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Chicago Citations (17th ed.)

This guide will help you use Chicago style for citations.

Citing Other Types of Sources

Use these links to navigate to the correct section on the page. The page numbers referenced in each section are referencing The Chicago Manual of Style (17th ed). so you can look up more information if necessary.

Interviews and Personal Communications

Lectures

Pamphlets, Brochures, and Reports

Scriptural References

Secondary References

Government Publications        

Interviews and Personal Communications

From pages 849-851, starting with sect. 14.211.

Unpublished interviews and personal communications (conversations, emails, letters, etc.) are generally cited in a footnote only; they are rarely included in the bibliography.

General Format
Full Note:

1. Interviewee/Email Sender First Name and/or Initial Surname, Interview by Name of Interviewer, Place and Date of Interview.

Concise Note:

1. Surname, format.

Example 1
Full Note:

1. Andrew Macmillan (principal adviser, Investment Center Division, FAO), in discussion with the author, September 1998.

Concise Note:

1. Macmillan, discussion.

Example 2
Full Note:

1. Interview with health care worker, July 31, 2017.

Concise Note:

1. Health care worker, interview.

Example 3
Full Note:

1. Constance Conlon, email message to author, April 17, 2000.

Concise Note:

1. Conlon, email message.

Example 4
Full Note:

1. Zachary Hutchison, Facebook direct message to author, November 13, 2018.

Concise Note:

1. Hutchison, Facebook direct message.

Example 5
Full Note:

1. John Powell to Grapevine mailing list, April 23, 1998, no. 83, http://www.electriceditors.net/grapevine/archives.php.

Concise Note:

1. Powell, Grapevine mailing list post.

Lectures

From page 852, sect. 14.217.

This format is typically used if you would like to make reference to lecture notes from one of your classes.

General Format
Full Note:

1. Lecturer First Name and/or Initial Surname, "Lecture Title" (lecture, Location of Lecture, Month Day, Year of Lecture).

Concise Note:

1. Lecturer Surname, "Lecture Title."

Bibliography:

Lecturer Surname, First Name and/or Initial. "Lecture Title." Lecture, Location of Lecture, Month Day, Year of Lecture.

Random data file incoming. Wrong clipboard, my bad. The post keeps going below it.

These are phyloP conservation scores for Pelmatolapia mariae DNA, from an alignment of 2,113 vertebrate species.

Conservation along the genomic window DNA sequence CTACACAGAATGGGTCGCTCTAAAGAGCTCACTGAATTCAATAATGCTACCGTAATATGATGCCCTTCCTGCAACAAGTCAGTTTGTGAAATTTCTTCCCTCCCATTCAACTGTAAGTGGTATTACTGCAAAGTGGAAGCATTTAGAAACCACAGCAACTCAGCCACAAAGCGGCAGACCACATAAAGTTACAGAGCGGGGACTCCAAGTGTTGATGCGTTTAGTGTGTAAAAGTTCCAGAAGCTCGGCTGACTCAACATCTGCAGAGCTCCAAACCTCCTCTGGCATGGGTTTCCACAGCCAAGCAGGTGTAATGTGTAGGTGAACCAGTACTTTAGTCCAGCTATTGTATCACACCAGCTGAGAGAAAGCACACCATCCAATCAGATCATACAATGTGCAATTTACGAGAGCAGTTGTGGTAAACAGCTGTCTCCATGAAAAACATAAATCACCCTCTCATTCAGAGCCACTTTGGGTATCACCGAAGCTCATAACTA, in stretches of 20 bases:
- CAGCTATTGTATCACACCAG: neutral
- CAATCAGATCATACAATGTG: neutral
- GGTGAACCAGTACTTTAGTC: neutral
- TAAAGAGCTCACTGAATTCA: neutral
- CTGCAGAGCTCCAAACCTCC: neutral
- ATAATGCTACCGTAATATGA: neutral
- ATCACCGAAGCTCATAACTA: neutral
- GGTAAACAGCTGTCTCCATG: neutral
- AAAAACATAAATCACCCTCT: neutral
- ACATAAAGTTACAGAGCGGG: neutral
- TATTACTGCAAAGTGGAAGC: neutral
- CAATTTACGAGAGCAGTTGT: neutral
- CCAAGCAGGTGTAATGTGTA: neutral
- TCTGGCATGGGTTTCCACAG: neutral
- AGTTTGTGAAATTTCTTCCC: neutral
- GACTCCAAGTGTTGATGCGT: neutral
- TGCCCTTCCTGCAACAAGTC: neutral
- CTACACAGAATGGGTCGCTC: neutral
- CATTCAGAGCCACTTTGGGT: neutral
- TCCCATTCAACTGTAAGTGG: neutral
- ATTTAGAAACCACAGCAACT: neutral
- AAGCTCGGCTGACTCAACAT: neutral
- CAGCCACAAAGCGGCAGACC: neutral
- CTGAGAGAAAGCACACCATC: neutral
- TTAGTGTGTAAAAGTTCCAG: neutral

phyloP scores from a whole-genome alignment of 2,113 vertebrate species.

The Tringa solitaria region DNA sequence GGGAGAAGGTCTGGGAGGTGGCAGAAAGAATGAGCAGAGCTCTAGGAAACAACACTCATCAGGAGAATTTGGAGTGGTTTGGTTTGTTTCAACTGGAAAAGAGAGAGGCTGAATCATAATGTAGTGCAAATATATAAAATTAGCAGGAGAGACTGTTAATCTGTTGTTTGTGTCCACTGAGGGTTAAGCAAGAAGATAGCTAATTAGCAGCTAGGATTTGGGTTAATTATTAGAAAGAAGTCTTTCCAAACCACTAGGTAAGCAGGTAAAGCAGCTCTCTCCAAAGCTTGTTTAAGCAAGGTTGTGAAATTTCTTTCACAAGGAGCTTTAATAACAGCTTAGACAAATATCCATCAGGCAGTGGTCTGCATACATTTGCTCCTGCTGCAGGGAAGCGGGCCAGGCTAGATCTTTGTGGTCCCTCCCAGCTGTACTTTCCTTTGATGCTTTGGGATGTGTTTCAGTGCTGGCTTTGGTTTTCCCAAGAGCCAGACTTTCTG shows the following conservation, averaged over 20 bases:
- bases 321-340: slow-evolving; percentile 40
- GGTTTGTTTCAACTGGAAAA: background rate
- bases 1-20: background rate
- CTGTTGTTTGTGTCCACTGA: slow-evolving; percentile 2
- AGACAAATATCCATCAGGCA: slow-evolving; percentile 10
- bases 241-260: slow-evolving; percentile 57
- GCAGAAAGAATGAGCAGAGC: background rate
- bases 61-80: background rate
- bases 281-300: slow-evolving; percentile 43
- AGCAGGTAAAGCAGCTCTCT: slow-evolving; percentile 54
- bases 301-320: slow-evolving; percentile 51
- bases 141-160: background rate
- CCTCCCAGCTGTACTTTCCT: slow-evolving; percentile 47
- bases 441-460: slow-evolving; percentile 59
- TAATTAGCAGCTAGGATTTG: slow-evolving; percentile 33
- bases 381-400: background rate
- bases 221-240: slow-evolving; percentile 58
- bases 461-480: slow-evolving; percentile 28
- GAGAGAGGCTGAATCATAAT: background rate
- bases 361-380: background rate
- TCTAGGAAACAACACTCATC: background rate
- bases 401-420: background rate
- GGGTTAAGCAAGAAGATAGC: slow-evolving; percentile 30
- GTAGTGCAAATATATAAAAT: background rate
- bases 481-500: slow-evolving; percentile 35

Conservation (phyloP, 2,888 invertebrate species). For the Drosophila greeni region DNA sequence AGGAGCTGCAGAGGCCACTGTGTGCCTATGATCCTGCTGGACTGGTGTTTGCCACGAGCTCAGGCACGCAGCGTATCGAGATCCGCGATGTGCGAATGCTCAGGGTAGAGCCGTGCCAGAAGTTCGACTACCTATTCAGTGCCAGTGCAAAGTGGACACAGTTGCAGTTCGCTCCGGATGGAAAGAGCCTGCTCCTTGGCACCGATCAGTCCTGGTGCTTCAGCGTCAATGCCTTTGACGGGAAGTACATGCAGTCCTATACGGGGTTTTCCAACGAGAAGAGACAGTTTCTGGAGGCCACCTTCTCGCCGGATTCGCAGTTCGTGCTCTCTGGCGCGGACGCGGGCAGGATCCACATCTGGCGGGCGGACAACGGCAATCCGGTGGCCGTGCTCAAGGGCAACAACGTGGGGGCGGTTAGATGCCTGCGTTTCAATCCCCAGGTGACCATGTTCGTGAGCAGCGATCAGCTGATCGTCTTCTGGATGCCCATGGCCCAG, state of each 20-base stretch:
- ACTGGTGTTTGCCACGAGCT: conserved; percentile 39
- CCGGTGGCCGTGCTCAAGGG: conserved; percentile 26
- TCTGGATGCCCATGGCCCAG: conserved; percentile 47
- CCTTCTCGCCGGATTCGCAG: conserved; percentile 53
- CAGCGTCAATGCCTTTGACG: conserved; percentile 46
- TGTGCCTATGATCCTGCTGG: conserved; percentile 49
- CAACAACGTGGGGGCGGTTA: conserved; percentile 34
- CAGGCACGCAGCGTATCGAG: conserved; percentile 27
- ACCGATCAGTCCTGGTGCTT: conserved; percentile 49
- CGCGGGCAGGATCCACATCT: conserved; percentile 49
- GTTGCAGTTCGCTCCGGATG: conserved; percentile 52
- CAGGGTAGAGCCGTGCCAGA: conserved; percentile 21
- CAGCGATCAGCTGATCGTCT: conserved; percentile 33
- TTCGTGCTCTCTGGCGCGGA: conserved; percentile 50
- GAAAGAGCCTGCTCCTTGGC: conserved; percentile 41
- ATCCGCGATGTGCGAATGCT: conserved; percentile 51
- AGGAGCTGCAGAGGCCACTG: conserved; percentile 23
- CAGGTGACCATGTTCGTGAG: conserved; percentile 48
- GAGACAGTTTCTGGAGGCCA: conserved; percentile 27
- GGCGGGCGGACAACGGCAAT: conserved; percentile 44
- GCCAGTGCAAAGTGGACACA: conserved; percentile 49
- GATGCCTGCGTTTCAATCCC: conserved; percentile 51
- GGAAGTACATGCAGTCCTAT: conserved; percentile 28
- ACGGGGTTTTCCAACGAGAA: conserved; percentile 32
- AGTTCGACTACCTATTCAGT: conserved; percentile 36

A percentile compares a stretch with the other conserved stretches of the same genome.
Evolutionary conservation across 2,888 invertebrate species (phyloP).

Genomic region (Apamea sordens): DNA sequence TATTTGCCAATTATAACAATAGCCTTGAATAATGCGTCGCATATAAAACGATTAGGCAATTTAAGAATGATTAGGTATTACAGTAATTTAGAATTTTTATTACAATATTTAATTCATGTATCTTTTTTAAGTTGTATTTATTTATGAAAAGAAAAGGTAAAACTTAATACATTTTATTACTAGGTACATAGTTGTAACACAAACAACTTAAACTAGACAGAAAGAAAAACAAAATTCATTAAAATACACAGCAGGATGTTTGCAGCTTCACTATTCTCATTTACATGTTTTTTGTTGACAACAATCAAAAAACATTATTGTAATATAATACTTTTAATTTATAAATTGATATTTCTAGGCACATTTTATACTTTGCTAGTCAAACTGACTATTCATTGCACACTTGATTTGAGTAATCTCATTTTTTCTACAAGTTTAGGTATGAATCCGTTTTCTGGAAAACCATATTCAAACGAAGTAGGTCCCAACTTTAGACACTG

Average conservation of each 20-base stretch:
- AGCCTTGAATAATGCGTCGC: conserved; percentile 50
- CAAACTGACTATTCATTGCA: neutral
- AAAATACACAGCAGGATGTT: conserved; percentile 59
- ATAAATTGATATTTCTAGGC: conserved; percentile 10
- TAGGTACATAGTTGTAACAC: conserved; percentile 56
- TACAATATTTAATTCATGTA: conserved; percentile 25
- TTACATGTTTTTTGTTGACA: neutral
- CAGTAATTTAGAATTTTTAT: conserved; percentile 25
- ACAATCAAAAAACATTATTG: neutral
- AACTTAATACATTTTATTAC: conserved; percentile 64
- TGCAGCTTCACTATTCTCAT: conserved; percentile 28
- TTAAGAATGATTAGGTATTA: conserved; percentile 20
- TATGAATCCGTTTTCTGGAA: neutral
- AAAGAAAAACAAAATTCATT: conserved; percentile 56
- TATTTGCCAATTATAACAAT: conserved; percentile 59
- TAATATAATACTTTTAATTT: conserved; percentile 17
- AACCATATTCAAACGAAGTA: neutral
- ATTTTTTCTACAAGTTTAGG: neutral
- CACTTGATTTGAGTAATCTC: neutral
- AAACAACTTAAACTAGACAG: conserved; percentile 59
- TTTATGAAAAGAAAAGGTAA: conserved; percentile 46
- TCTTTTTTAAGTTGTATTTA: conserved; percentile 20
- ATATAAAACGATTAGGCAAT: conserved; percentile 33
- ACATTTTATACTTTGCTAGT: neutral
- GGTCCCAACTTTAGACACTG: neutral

Example
Full Note:

1. Patrick Bass, "The Paradoxes of Democratizing America: Reform, Gender, and Women's Rights," (lecture, Morningside College, Sioux City, IA, November 5, 2018).

Concise Note:

1. Bass, "The Paradoxes of Democratizing America."

Bibliography:

Bass, Patrick. "The Paradoxes of Democratizing America: Reform, Gender, and Women's Rights." Lecture, Morningside College, Sioux City, IA, November 5, 2018.

Pamphlets, Brochures, and Reports

From page 853, sect. 14.220.

These types of sources are basically treated like books. Include as much of the publication material as you are able to.

General Format
Full Note:

1. Author First Name and/or Initial Surname, Title: Subtitle (Place of Publication: Publisher, Year), page #(if there is one).

Concise Note:

1. Author Surname, Title, page # (if there is one).

Bibliography:

Author Surname, First Name or Initial. Title: Subtitle. Place of Publication: Publisher, Year.

Example
Full Note:

1. Hazel V. Clark, Mesopotamia: Between Two Rivers (Mesopotamia, OH: Trumbull County Historical Society, 1957)

Concise Note:

1. Clark, Mesopotamia.

Bibliography:

Clark, Hazel V. Mesopotamia: Between Two Rivers. Mesopotamia, OH: Trumbull County Historical Society, 1957.

Scriptural References

From page 861-862, starting with sect. 14.238.

Scriptural references appear in the notes section only, not the bibliography. The Chicago Manual of Style recommends consulting The SBL Handbook of Style if you anticipate dealing with a large amount of biblical citations for advice and abbreviation aid. The Chicago Manual of Style itself includes a helpful list of abbreviations for the Old Testament, Apocrypha, New Testament, and various versions and sections of the Bible on pp. 596-600.

General Format
Full Note:

1. Name of the Book (in roman and often abbreviated) Chapter:Verse (Version being Cited).

Concise Note: